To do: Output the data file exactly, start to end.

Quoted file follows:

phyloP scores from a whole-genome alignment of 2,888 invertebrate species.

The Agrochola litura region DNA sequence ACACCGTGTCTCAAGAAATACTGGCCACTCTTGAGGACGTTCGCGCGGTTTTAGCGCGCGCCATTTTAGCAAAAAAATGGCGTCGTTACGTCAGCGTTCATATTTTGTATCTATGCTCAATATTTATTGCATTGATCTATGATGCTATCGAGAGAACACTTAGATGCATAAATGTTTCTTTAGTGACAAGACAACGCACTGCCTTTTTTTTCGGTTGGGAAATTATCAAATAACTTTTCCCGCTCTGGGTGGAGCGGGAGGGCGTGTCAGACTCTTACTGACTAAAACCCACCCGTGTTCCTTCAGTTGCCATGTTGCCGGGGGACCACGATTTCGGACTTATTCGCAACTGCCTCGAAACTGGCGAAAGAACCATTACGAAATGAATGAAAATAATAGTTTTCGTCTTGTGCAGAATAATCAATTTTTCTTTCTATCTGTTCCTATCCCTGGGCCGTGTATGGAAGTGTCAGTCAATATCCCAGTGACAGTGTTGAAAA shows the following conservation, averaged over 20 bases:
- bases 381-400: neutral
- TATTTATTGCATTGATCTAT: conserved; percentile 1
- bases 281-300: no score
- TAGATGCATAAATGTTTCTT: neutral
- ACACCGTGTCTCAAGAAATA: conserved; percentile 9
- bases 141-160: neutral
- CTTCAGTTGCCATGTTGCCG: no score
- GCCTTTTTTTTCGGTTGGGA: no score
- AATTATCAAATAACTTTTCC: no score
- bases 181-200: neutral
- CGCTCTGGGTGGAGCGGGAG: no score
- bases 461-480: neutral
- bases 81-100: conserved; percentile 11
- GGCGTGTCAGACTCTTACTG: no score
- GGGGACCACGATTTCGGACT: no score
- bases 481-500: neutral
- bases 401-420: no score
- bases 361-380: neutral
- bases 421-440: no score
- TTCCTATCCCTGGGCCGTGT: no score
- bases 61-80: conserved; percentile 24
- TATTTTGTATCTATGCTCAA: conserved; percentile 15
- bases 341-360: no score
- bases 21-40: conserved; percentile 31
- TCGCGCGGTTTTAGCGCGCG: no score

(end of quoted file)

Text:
phyloP scores from a whole-genome alignment of 2,888 invertebrate species.

The Agrochola litura region DNA sequence ACACCGTGTCTCAAGAAATACTGGCCACTCTTGAGGACGTTCGCGCGGTTTTAGCGCGCGCCATTTTAGCAAAAAAATGGCGTCGTTACGTCAGCGTTCATATTTTGTATCTATGCTCAATATTTATTGCATTGATCTATGATGCTATCGAGAGAACACTTAGATGCATAAATGTTTCTTTAGTGACAAGACAACGCACTGCCTTTTTTTTCGGTTGGGAAATTATCAAATAACTTTTCCCGCTCTGGGTGGAGCGGGAGGGCGTGTCAGACTCTTACTGACTAAAACCCACCCGTGTTCCTTCAGTTGCCATGTTGCCGGGGGACCACGATTTCGGACTTATTCGCAACTGCCTCGAAACTGGCGAAAGAACCATTACGAAATGAATGAAAATAATAGTTTTCGTCTTGTGCAGAATAATCAATTTTTCTTTCTATCTGTTCCTATCCCTGGGCCGTGTATGGAAGTGTCAGTCAATATCCCAGTGACAGTGTTGAAAA shows the following conservation, averaged over 20 bases:
- bases 381-400: neutral
- TATTTATTGCATTGATCTAT: conserved; percentile 1
- bases 281-300: no score
- TAGATGCATAAATGTTTCTT: neutral
- ACACCGTGTCTCAAGAAATA: conserved; percentile 9
- bases 141-160: neutral
- CTTCAGTTGCCATGTTGCCG: no score
- GCCTTTTTTTTCGGTTGGGA: no score
- AATTATCAAATAACTTTTCC: no score
- bases 181-200: neutral
- CGCTCTGGGTGGAGCGGGAG: no score
- bases 461-480: neutral
- bases 81-100: conserved; percentile 11
- GGCGTGTCAGACTCTTACTG: no score
- GGGGACCACGATTTCGGACT: no score
- bases 481-500: neutral
- bases 401-420: no score
- bases 361-380: neutral
- bases 421-440: no score
- TTCCTATCCCTGGGCCGTGT: no score
- bases 61-80: conserved; percentile 24
- TATTTTGTATCTATGCTCAA: conserved; percentile 15
- bases 341-360: no score
- bases 21-40: conserved; percentile 31
- TCGCGCGGTTTTAGCGCGCG: no score